british British Royal Navy - Admiralty - RN HMS Transylvania (F56) [+1940]
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nationality british
purpose transport
type ocean liner
propulsion steam turbine
date built 1925
is nickname no
live live
weight (tons) 16923  grt
dimensions 176.2 x 21.3 x 8.84 m
material steel
engine 6 steam turbines, dual shaft, 2 screws
speed 17  knots
yard no. 600
call sign
about the loss
cause lost torpedo
date lost 10/08/1940  [dd/mm/yyyy]
casualties  max.36rank: 610
about people
Fairfield Shipbuilding & Engineering Co. Ltd., Govan
engine by
Fairfield Shipbuilding & Engineering Co. Ltd., Govan
last owner
[1]British Royal Navy - Admiralty - RN, London
HMS Transylvania (F56) [+1940]
period 1939 ~ 1940
call sign: 
prev. owners
[2]Anchor Line Ltd. - Henderson Bros., Glasgow
SS Transylvania
period 1925 ~ 1939
call sign: 
captain Miles, F.N.
about the wreck
depth (m.) 129 max. / 116 min. (m)
orientation 110°
war grave
entered by Allen Tony
entered 21/04/2006
last update Vleggeert Nico
last update 11/03/2014
Lettens Jan01/10/2009
latitudeUK hydro member
longitudeUK hydro member
AISUK hydro member
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dist. homeportdist. homeport
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 UK Hydrographic Office
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  The Wreck today  

Lettens Jan04/04/2013

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 UK Hydrographic Office

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 copyright: Unknown - onbekend - inconnu copyright: Unknown - onbekend - inconnu  copyright: UK Hydrographic Office 
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  Hydrographic Service UK  
Allen Tony29/02/2008In August 1939 the passenger ship Transylvania of the Anchor Line (Henderson Bros) Ltd, Glasgow was requisitioned by the Admiralty and converted to an armed merchant cruiser. Conversion was completed on 5 October 1939. At 01.00 hours on 10 August 1940, HMS Transylvania (Capt. Francis Nigel Miles, OBE, (retired)) was hit aft of the stack by one G7e torpedo from U-56 about 40 nautical miles northwest of Malin Head, Donegal.

The ship of the 10th Cruiser Squadron on Northern Patrol had been spotted by the U-boat only 15 minutes before and the Germans had to left her behind because they had no torpedoes left. The disabled vessel was taken in tow but later foundered, while nearby trawlers rescued about 300 officers and ratings.
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Lettens Jan10/08/2009U-56 was sunk on 28th April 1945 at Kiel, by bombs from British aircraft. 6 dead and 19 survivors.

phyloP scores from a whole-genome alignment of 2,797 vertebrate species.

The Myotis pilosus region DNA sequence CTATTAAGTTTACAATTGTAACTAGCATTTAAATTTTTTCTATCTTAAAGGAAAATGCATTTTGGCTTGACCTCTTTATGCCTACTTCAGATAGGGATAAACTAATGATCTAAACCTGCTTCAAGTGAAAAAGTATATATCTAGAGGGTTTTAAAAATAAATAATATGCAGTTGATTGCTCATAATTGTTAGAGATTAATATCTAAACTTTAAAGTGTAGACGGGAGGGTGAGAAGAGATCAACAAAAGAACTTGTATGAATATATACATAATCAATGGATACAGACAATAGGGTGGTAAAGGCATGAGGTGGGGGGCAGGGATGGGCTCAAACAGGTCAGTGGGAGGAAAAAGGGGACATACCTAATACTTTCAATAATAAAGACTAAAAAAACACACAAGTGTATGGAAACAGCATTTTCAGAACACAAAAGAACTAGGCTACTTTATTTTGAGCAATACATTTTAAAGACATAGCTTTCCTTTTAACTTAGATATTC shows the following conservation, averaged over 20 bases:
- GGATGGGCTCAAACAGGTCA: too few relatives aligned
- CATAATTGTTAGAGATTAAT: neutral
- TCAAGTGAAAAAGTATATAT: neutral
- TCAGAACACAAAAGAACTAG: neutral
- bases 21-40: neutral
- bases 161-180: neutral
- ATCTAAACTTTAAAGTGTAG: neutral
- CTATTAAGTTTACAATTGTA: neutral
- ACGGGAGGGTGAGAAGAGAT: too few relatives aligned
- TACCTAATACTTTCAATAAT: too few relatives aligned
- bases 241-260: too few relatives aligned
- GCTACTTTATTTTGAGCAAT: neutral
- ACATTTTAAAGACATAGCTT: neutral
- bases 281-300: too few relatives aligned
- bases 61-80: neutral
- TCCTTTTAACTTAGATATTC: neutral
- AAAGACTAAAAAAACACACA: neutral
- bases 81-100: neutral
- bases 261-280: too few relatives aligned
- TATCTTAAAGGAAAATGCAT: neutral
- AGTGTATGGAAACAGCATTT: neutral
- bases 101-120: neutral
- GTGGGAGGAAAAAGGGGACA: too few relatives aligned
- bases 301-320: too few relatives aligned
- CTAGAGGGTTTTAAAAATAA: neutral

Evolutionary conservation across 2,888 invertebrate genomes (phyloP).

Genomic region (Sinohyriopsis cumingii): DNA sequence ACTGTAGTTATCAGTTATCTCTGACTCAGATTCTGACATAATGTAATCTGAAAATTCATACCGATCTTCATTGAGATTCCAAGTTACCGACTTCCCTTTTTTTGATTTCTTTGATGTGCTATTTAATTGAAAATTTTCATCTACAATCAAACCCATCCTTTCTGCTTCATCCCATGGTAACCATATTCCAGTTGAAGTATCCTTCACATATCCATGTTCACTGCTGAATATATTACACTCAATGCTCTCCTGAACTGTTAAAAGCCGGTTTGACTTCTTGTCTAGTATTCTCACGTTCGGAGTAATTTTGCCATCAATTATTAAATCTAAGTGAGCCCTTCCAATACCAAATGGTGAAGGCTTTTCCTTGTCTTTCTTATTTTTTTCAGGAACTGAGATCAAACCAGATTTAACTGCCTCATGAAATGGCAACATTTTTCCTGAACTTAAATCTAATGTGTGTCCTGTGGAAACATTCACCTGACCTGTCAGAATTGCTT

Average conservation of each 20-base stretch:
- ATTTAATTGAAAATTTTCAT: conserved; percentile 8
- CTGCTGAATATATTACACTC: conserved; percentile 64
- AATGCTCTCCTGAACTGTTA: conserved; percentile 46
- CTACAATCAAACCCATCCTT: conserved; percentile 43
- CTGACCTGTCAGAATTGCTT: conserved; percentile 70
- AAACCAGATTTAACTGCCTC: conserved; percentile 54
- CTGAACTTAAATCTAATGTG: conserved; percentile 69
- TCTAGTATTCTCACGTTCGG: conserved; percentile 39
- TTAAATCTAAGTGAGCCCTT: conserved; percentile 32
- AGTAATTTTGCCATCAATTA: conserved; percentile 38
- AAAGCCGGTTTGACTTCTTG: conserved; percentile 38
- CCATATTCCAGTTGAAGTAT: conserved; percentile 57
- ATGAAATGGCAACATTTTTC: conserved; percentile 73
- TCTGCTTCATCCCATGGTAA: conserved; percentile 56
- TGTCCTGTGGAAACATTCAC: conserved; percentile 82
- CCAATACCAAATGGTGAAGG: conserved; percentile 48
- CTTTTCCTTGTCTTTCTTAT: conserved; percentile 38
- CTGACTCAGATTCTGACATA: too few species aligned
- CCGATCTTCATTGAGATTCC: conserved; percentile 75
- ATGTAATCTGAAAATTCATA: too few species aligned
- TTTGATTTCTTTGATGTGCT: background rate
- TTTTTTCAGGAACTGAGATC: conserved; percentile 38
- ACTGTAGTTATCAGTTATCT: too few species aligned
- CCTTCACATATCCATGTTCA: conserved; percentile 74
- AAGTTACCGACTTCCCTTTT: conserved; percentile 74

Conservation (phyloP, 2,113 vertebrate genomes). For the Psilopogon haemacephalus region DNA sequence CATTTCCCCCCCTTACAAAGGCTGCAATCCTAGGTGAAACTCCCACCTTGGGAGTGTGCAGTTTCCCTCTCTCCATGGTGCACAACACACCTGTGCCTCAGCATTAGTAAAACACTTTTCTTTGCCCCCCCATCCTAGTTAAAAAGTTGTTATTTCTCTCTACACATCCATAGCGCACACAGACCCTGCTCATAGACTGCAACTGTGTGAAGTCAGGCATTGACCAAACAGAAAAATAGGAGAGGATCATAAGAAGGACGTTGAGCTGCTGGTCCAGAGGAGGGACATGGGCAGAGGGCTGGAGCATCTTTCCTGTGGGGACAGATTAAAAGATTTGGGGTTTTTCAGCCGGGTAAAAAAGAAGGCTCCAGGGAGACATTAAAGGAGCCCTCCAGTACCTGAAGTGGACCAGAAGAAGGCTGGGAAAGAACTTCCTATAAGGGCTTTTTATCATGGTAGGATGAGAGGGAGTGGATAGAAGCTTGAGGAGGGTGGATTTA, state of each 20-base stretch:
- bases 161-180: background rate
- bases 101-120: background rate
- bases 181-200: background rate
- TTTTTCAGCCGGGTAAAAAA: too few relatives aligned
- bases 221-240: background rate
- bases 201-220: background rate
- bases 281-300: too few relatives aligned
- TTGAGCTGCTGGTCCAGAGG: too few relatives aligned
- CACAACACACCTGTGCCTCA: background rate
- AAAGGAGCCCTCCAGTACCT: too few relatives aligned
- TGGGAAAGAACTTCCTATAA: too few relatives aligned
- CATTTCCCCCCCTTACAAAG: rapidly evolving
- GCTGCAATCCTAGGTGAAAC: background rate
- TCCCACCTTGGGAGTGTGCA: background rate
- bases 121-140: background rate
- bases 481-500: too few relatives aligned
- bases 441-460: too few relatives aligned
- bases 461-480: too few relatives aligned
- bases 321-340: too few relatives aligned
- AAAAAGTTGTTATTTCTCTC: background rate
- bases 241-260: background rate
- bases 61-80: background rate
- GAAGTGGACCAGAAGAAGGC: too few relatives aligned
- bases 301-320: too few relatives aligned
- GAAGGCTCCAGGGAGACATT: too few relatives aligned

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Lettens Jan01/10/2009UK hydro member
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 UK Hydrographic Office

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About Owners
British Royal Navy - Admiralty - RN, London

In 1509 when Henry VIII was crowned he realised the growing navel power of King James IV of Scots. James had built an impressive fleet to control the Western Isles and was allied to France. Henry built up of his own fleet, the Navy Royal, as it was then known. New ships were constructed, the best known being the Mary Rose. Smaller types of warships (galleases) combining the best features of oars, sails and guns were also built. By Henry's death in 1547 his fleet had grown to 58 vessels.

In 1546 a 'Council of the Marine' was established which later became the 'Navy Board'. The Navy Board was in charge of the daily administration of the navy until 1832 when it was combined with the Board of the Admiralty.

Elizabeth I inherited a fleet of only 27 ships in 1558. Instead of building up her own fleet Elizabeth encouraged private enterprise against Spain's new empire. Men like Sir John Hawkins and Sir Francis Drake to command groups of Royal and private ships to attack the Spanish. When Spain threatened invasion with its Armada in 1588 the Navy of England both Royal and private defended the realm.

Early in the Seventeenth Century, larger galleons were built with heavier armaments. the largest English ship was Sovereign of the Seas built for prestige purposes by Charles I in 1637. The first ship with three gun decks to carry her 102 guns, she was the most powerful ship in the world for many years.

When King Charles II came to the throne in 1660 he inherited a huge fleet of 154 ships. This was a permanent professional national force and the beginning of the Royal Navy as we know it today.

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About Builders
 Fairfield Shipbuilding & Engineering Co. Ltd., Govan
Between the two World Wars Fairfield, Glasgow's largest shipyard, built many famous ships for customers which included Anchor Line, Donaldson Line, Canadian Pacific Line and Orient Line. A financial crisis at Fairfield in 1965 led to the formation of Upper Clyde Shipbuilders. UCS collapsed in 1971, but a determined campaign by shipyard workers ensured that the yard survived as Govan Shipbuilders. - The yard was sold in 1988 to the Norwegian company Kvaerner. Kvaerner Govan specialised in the design and build of large, sophisticated gas and chemical carriers as well as specialist, one-off vessels for a wide range of uses. Defence contractors BAE Systems acquired the yard in 1999, after Kvaerner decided to pull out of shipbuilding. As the sole remaining builder of merchant ships in Glasgow, the yard has strong hopes of future prosperity in the 21st century.

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HMS Transylvania (F56) [+1940]
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